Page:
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Directors were once the kings of Hollywood, but in the age of the franchise, they’re increasingly interchangeable

Film has long been considered a director’s medium, with cinematic auteurs presiding over movie sets like gods. But as high-profile filmmakers are being replaced on big-budget projects with increasing regularity, some say film is fast becoming more of a board-of-directors’ medium, especially in the critical realm of the franchise.

This new reality was underscored last week when Colin Trevorrow was suddenly dropped from “Star Wars: Episode IX” because of creative differences; on Tuesday, Lucasfilm announced that J.J. Abrams, who directed “Star Wars: The Force Awakens,” would take the helm.

There was a time when the replacement of someone like Trevorrow – handpicked by Steven Spielberg to direct 2015’s “Jurassic World,” a $1.67-billion-grossing hit – would have been earth-shattering news. But Lucasfilm currently has one of the highest divorce rates in the industry. In the past two years, co-directors Phil Lord and Chris Miller were ejected from an upcoming film about Han Solo already deep into production; Tony Gilroy was reportedly brought in to assist with extensive reshoots on Gareth Edwards’ “Rogue One” and Josh Trank fell out of his planned “Star Wars” spinoff.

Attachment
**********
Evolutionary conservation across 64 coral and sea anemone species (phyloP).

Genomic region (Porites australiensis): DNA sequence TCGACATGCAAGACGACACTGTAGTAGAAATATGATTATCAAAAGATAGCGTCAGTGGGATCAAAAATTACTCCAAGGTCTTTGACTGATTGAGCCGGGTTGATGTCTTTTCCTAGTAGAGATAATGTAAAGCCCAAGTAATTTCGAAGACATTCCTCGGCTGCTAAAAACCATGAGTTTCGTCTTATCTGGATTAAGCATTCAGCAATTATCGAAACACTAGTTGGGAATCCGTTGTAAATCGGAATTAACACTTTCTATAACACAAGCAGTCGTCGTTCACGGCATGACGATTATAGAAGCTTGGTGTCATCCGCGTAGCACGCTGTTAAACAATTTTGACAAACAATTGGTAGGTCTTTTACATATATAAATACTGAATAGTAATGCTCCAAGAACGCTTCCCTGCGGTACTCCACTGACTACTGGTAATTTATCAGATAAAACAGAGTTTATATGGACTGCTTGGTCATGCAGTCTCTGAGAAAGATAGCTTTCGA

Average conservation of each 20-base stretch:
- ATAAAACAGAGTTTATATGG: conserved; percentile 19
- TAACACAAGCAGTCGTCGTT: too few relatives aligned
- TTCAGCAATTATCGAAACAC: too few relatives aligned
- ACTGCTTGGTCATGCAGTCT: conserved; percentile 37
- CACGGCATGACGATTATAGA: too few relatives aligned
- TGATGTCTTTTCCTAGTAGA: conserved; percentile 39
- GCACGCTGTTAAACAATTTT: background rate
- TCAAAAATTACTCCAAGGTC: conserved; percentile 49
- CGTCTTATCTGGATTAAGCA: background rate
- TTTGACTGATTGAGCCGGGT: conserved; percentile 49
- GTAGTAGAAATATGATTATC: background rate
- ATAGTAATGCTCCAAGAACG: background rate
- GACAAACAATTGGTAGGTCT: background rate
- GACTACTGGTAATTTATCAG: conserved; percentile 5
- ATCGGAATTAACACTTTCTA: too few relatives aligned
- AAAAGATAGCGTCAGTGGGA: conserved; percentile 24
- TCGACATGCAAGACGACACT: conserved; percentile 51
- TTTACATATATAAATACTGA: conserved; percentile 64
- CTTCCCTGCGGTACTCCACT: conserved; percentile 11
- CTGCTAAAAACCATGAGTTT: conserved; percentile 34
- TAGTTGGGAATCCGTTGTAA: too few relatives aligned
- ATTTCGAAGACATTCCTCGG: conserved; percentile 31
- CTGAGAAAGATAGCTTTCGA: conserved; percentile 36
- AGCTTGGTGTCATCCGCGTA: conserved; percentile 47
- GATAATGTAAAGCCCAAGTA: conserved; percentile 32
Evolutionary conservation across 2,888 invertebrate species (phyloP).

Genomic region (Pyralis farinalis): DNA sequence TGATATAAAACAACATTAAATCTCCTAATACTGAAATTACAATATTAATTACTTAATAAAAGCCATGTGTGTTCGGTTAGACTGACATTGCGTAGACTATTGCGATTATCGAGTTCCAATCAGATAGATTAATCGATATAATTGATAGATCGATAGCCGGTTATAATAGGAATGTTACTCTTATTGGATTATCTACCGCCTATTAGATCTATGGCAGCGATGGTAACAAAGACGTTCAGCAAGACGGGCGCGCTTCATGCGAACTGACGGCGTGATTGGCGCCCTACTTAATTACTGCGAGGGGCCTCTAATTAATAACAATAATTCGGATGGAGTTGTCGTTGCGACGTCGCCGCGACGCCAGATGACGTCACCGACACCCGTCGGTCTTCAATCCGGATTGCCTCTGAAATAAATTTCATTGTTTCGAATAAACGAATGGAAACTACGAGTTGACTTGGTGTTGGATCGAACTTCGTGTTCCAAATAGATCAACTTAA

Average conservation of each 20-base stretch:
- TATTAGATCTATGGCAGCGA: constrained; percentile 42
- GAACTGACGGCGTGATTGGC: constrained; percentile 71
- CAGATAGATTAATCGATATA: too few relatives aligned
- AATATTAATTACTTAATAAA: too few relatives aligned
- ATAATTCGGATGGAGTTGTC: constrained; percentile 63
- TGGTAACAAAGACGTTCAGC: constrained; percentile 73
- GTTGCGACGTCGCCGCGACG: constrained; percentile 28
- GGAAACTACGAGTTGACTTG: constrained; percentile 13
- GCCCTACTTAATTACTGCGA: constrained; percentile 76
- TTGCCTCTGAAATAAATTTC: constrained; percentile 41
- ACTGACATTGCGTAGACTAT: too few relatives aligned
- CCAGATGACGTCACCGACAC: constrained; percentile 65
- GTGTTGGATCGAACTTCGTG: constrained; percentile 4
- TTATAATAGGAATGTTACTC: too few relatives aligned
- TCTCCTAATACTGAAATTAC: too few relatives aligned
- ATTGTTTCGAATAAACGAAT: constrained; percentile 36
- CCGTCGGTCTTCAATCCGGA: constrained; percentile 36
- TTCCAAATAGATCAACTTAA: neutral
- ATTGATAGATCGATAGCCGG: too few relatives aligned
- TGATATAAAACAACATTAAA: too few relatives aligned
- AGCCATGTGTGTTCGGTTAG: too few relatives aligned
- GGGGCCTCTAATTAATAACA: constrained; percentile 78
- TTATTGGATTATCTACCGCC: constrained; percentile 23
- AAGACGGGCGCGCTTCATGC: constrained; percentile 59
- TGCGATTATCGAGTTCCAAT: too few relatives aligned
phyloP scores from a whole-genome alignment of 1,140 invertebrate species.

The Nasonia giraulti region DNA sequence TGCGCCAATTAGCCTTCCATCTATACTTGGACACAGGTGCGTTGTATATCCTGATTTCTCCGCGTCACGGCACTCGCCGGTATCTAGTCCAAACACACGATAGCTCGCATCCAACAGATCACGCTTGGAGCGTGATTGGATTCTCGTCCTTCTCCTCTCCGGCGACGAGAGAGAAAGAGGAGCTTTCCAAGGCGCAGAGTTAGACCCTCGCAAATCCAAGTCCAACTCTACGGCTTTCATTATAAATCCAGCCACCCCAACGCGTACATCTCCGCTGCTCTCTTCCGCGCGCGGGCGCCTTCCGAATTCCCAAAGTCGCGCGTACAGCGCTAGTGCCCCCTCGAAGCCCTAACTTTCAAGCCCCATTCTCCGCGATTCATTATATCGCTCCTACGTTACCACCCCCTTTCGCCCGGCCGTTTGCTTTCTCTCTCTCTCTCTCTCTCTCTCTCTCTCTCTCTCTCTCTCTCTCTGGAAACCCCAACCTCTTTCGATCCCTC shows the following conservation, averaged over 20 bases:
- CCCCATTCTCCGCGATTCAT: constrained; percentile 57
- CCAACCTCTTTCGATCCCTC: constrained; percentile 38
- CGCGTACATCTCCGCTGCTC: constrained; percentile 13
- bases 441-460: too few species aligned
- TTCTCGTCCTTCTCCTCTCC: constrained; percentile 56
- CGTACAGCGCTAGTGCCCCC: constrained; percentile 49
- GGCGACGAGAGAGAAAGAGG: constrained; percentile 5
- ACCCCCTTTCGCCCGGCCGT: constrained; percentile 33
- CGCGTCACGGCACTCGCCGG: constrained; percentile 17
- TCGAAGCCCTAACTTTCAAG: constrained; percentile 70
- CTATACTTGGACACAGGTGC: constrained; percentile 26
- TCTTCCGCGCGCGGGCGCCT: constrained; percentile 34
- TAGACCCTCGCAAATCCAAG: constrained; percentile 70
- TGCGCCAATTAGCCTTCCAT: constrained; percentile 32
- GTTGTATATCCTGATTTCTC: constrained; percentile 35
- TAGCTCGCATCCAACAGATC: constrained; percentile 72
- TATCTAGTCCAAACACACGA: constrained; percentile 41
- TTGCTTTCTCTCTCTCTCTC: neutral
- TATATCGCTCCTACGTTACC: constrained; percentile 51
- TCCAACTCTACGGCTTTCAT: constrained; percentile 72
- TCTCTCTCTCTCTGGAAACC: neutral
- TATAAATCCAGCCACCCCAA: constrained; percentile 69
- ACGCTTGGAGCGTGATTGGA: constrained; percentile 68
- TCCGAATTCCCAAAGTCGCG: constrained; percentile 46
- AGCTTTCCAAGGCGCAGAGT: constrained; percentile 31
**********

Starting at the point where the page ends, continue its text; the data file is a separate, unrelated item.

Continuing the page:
As Armando Iannucci wryly observed while introducing his dark comedy “The Death of Stalin” at the Toronto Film Festival, being a director on a “Star Wars” movie evokes the unnerving uncertainty that followed the Soviet dictator’s death: “You just don’t know from day to day what’s going to happen to you.”

Edgar Wright, Patty Jenkins, Michelle MacLaren, Tim Miller, Ben Affleck, Seth Grahame-Smith, Rick Famuyiwa and Cary Fukunaga, have either walked away or been ousted from highly anticipated films at varying stages of development, most citing “creative

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